A new time-lapse video shows the Sheikh Zayed Grand Mosque – Abu Dhabi’s most iconic structure – in all its glory.
The Voyage, a two-and-a-half minute film by Beno Saradzic, a producer and filmmaker who has been based in the UAE since 1991, won the time-lapse category for the annual Spaces of Light competition (hosted by the mosque’s management team). The video is set to a haunting score titled A Late Night’s Wandering, and uses a clever mix of monochrome and colour to bring the curves and angles of the structure to life.
Saradzic, who is from Slovenia, captured the magnificent building at various times throughout the day, including sunrise and sunset. He began filming in January after receiving special permission to access the mosque after hours. He used a technique called motion-controlled time-lapse photography, taking a picture every five seconds, and within that interval moving the camera slightly to produce sweeping visual sequences.
“As a filmmaker, I always need to hone my craft and experiment with latest techniques to improve myself and see what I am capable of,” he says. “Motion-controlled time-lapse photography has a surreal effect – it highlights the things that happen too slowly to notice with the naked eye.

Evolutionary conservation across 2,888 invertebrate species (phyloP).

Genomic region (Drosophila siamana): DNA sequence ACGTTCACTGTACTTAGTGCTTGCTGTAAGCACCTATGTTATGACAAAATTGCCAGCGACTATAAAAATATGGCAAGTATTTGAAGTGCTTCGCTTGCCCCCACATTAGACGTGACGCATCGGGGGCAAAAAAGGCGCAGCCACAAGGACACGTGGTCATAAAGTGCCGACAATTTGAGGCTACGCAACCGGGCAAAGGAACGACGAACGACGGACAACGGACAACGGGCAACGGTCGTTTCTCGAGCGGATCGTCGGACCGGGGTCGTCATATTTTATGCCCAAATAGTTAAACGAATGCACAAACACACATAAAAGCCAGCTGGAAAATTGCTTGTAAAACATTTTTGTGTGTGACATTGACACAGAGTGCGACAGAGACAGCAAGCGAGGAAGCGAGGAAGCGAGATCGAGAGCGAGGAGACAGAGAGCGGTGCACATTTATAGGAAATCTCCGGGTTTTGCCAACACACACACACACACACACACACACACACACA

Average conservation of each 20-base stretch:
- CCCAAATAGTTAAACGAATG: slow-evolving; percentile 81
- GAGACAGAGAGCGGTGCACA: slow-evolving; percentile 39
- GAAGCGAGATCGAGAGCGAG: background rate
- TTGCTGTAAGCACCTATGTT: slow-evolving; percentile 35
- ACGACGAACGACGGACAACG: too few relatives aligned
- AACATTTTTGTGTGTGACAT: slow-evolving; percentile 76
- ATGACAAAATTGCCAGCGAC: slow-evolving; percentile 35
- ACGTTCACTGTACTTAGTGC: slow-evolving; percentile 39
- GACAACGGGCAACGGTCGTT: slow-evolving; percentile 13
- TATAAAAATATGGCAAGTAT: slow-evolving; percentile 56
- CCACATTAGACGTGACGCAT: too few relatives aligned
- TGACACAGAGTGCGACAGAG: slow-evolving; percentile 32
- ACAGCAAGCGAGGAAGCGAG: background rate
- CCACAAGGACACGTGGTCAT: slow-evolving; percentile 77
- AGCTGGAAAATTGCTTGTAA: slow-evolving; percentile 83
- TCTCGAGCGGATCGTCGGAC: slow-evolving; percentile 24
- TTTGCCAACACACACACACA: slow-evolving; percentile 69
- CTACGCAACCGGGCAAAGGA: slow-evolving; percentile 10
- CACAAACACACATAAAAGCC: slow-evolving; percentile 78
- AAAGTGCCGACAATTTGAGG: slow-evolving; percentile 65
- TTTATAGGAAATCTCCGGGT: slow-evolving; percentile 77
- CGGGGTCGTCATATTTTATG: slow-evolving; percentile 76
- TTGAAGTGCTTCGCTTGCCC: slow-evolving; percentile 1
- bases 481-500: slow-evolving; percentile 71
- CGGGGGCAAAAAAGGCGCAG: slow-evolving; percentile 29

“For example, you see the shadows moving, the 12-tonne chandelier in the centre of the mosque swaying, and the light dancing across the screen. The technique renders the invisible parts of the world visible.”
Saradzic estimates that he must have shot over 20,000 images in the making of the film. In the end, almost 4,000 made the cut, which were edited together at a rate of 25 frames per second to create the poetic film, which he describes as a “heightened state of reality”.
Interestingly, Saradzic’s relationship with the mosque began in 2003 when he was commissioned to photograph the site and create a series of 50 architectural renderings. Since then, he has visited the mosque several times to photograph it.
“In Abu Dhabi, it is the only one true landmark as far as I’m concerned,” says the photographer. “It is an architectural object of immense proportions, with unbelievable finishes, and what makes it even more unique is that it is one of the few mosques in the world where photography is permitted for all visitors. This is in the greater spirit of openness and tolerance that Abu Dhabi stands for.”